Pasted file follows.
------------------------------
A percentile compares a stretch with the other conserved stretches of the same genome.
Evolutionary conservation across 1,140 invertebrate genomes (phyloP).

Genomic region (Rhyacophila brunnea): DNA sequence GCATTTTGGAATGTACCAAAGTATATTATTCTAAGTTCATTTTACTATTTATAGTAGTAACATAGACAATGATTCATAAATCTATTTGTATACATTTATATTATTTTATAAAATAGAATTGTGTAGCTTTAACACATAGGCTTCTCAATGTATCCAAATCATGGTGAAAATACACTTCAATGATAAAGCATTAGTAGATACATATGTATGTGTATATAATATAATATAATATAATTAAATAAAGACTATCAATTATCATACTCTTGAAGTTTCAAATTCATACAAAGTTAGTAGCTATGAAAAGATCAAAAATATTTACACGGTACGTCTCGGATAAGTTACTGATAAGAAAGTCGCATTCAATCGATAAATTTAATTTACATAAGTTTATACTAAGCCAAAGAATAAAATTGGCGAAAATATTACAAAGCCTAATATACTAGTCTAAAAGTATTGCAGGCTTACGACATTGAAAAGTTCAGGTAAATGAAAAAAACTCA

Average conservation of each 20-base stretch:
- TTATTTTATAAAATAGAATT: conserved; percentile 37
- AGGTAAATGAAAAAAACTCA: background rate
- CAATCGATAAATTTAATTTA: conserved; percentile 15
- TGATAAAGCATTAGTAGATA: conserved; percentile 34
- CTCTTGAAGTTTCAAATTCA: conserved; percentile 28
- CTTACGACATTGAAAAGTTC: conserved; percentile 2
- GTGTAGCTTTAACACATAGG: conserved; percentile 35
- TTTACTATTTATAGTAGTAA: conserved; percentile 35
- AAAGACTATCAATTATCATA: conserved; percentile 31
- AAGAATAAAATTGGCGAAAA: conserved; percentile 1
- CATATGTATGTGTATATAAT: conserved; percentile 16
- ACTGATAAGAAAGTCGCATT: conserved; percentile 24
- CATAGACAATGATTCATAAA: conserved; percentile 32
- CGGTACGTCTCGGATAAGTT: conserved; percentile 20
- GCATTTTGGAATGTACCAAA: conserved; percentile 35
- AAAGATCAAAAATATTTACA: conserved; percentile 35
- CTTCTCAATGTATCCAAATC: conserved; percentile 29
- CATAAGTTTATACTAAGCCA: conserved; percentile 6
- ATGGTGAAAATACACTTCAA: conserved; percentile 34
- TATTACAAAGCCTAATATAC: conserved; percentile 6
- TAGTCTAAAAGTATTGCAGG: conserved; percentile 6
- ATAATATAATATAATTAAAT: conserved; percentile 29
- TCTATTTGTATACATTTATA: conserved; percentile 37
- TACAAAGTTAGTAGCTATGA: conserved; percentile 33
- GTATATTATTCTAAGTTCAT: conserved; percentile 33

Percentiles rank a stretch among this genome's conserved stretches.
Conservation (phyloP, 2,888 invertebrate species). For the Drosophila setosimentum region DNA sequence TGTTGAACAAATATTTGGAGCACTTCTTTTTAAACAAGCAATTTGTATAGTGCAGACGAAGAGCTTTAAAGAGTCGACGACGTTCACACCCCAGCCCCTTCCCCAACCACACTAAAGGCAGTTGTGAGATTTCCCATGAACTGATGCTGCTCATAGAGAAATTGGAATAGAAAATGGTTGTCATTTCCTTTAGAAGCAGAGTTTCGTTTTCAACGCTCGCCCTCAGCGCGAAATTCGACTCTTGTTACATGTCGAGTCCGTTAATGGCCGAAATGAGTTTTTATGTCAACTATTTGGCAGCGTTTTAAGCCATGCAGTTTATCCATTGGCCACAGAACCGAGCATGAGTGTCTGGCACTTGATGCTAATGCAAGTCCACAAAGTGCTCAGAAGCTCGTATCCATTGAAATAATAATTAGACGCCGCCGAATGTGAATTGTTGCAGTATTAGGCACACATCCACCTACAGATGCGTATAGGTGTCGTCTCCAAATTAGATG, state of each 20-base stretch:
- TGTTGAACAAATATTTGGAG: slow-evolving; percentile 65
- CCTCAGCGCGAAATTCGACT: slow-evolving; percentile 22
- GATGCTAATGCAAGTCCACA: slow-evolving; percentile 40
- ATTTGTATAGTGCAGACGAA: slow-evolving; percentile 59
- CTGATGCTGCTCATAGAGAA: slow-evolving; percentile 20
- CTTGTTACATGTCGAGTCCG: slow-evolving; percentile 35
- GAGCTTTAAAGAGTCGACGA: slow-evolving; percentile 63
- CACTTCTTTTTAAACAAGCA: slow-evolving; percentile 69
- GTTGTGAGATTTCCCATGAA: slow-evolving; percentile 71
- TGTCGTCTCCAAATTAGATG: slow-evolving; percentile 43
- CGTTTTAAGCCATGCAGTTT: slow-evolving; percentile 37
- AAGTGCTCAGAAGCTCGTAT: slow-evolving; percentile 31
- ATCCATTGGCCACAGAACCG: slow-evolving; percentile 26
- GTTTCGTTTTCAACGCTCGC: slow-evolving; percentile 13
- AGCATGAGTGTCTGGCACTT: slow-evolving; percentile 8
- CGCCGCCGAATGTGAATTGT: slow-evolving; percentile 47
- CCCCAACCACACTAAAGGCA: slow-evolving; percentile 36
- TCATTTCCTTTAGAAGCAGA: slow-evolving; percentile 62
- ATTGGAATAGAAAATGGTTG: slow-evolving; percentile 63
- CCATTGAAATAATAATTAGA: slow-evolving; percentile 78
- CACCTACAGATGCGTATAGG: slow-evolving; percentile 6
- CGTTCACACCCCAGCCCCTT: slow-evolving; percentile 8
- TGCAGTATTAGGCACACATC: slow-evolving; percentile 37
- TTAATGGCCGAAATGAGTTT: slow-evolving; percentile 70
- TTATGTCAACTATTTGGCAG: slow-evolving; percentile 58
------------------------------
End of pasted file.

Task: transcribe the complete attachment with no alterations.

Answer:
A percentile compares a stretch with the other conserved stretches of the same genome.
Evolutionary conservation across 1,140 invertebrate genomes (phyloP).

Genomic region (Rhyacophila brunnea): DNA sequence GCATTTTGGAATGTACCAAAGTATATTATTCTAAGTTCATTTTACTATTTATAGTAGTAACATAGACAATGATTCATAAATCTATTTGTATACATTTATATTATTTTATAAAATAGAATTGTGTAGCTTTAACACATAGGCTTCTCAATGTATCCAAATCATGGTGAAAATACACTTCAATGATAAAGCATTAGTAGATACATATGTATGTGTATATAATATAATATAATATAATTAAATAAAGACTATCAATTATCATACTCTTGAAGTTTCAAATTCATACAAAGTTAGTAGCTATGAAAAGATCAAAAATATTTACACGGTACGTCTCGGATAAGTTACTGATAAGAAAGTCGCATTCAATCGATAAATTTAATTTACATAAGTTTATACTAAGCCAAAGAATAAAATTGGCGAAAATATTACAAAGCCTAATATACTAGTCTAAAAGTATTGCAGGCTTACGACATTGAAAAGTTCAGGTAAATGAAAAAAACTCA

Average conservation of each 20-base stretch:
- TTATTTTATAAAATAGAATT: conserved; percentile 37
- AGGTAAATGAAAAAAACTCA: background rate
- CAATCGATAAATTTAATTTA: conserved; percentile 15
- TGATAAAGCATTAGTAGATA: conserved; percentile 34
- CTCTTGAAGTTTCAAATTCA: conserved; percentile 28
- CTTACGACATTGAAAAGTTC: conserved; percentile 2
- GTGTAGCTTTAACACATAGG: conserved; percentile 35
- TTTACTATTTATAGTAGTAA: conserved; percentile 35
- AAAGACTATCAATTATCATA: conserved; percentile 31
- AAGAATAAAATTGGCGAAAA: conserved; percentile 1
- CATATGTATGTGTATATAAT: conserved; percentile 16
- ACTGATAAGAAAGTCGCATT: conserved; percentile 24
- CATAGACAATGATTCATAAA: conserved; percentile 32
- CGGTACGTCTCGGATAAGTT: conserved; percentile 20
- GCATTTTGGAATGTACCAAA: conserved; percentile 35
- AAAGATCAAAAATATTTACA: conserved; percentile 35
- CTTCTCAATGTATCCAAATC: conserved; percentile 29
- CATAAGTTTATACTAAGCCA: conserved; percentile 6
- ATGGTGAAAATACACTTCAA: conserved; percentile 34
- TATTACAAAGCCTAATATAC: conserved; percentile 6
- TAGTCTAAAAGTATTGCAGG: conserved; percentile 6
- ATAATATAATATAATTAAAT: conserved; percentile 29
- TCTATTTGTATACATTTATA: conserved; percentile 37
- TACAAAGTTAGTAGCTATGA: conserved; percentile 33
- GTATATTATTCTAAGTTCAT: conserved; percentile 33

Percentiles rank a stretch among this genome's conserved stretches.
Conservation (phyloP, 2,888 invertebrate species). For the Drosophila setosimentum region DNA sequence TGTTGAACAAATATTTGGAGCACTTCTTTTTAAACAAGCAATTTGTATAGTGCAGACGAAGAGCTTTAAAGAGTCGACGACGTTCACACCCCAGCCCCTTCCCCAACCACACTAAAGGCAGTTGTGAGATTTCCCATGAACTGATGCTGCTCATAGAGAAATTGGAATAGAAAATGGTTGTCATTTCCTTTAGAAGCAGAGTTTCGTTTTCAACGCTCGCCCTCAGCGCGAAATTCGACTCTTGTTACATGTCGAGTCCGTTAATGGCCGAAATGAGTTTTTATGTCAACTATTTGGCAGCGTTTTAAGCCATGCAGTTTATCCATTGGCCACAGAACCGAGCATGAGTGTCTGGCACTTGATGCTAATGCAAGTCCACAAAGTGCTCAGAAGCTCGTATCCATTGAAATAATAATTAGACGCCGCCGAATGTGAATTGTTGCAGTATTAGGCACACATCCACCTACAGATGCGTATAGGTGTCGTCTCCAAATTAGATG, state of each 20-base stretch:
- TGTTGAACAAATATTTGGAG: slow-evolving; percentile 65
- CCTCAGCGCGAAATTCGACT: slow-evolving; percentile 22
- GATGCTAATGCAAGTCCACA: slow-evolving; percentile 40
- ATTTGTATAGTGCAGACGAA: slow-evolving; percentile 59
- CTGATGCTGCTCATAGAGAA: slow-evolving; percentile 20
- CTTGTTACATGTCGAGTCCG: slow-evolving; percentile 35
- GAGCTTTAAAGAGTCGACGA: slow-evolving; percentile 63
- CACTTCTTTTTAAACAAGCA: slow-evolving; percentile 69
- GTTGTGAGATTTCCCATGAA: slow-evolving; percentile 71
- TGTCGTCTCCAAATTAGATG: slow-evolving; percentile 43
- CGTTTTAAGCCATGCAGTTT: slow-evolving; percentile 37
- AAGTGCTCAGAAGCTCGTAT: slow-evolving; percentile 31
- ATCCATTGGCCACAGAACCG: slow-evolving; percentile 26
- GTTTCGTTTTCAACGCTCGC: slow-evolving; percentile 13
- AGCATGAGTGTCTGGCACTT: slow-evolving; percentile 8
- CGCCGCCGAATGTGAATTGT: slow-evolving; percentile 47
- CCCCAACCACACTAAAGGCA: slow-evolving; percentile 36
- TCATTTCCTTTAGAAGCAGA: slow-evolving; percentile 62
- ATTGGAATAGAAAATGGTTG: slow-evolving; percentile 63
- CCATTGAAATAATAATTAGA: slow-evolving; percentile 78
- CACCTACAGATGCGTATAGG: slow-evolving; percentile 6
- CGTTCACACCCCAGCCCCTT: slow-evolving; percentile 8
- TGCAGTATTAGGCACACATC: slow-evolving; percentile 37
- TTAATGGCCGAAATGAGTTT: slow-evolving; percentile 70
- TTATGTCAACTATTTGGCAG: slow-evolving; percentile 58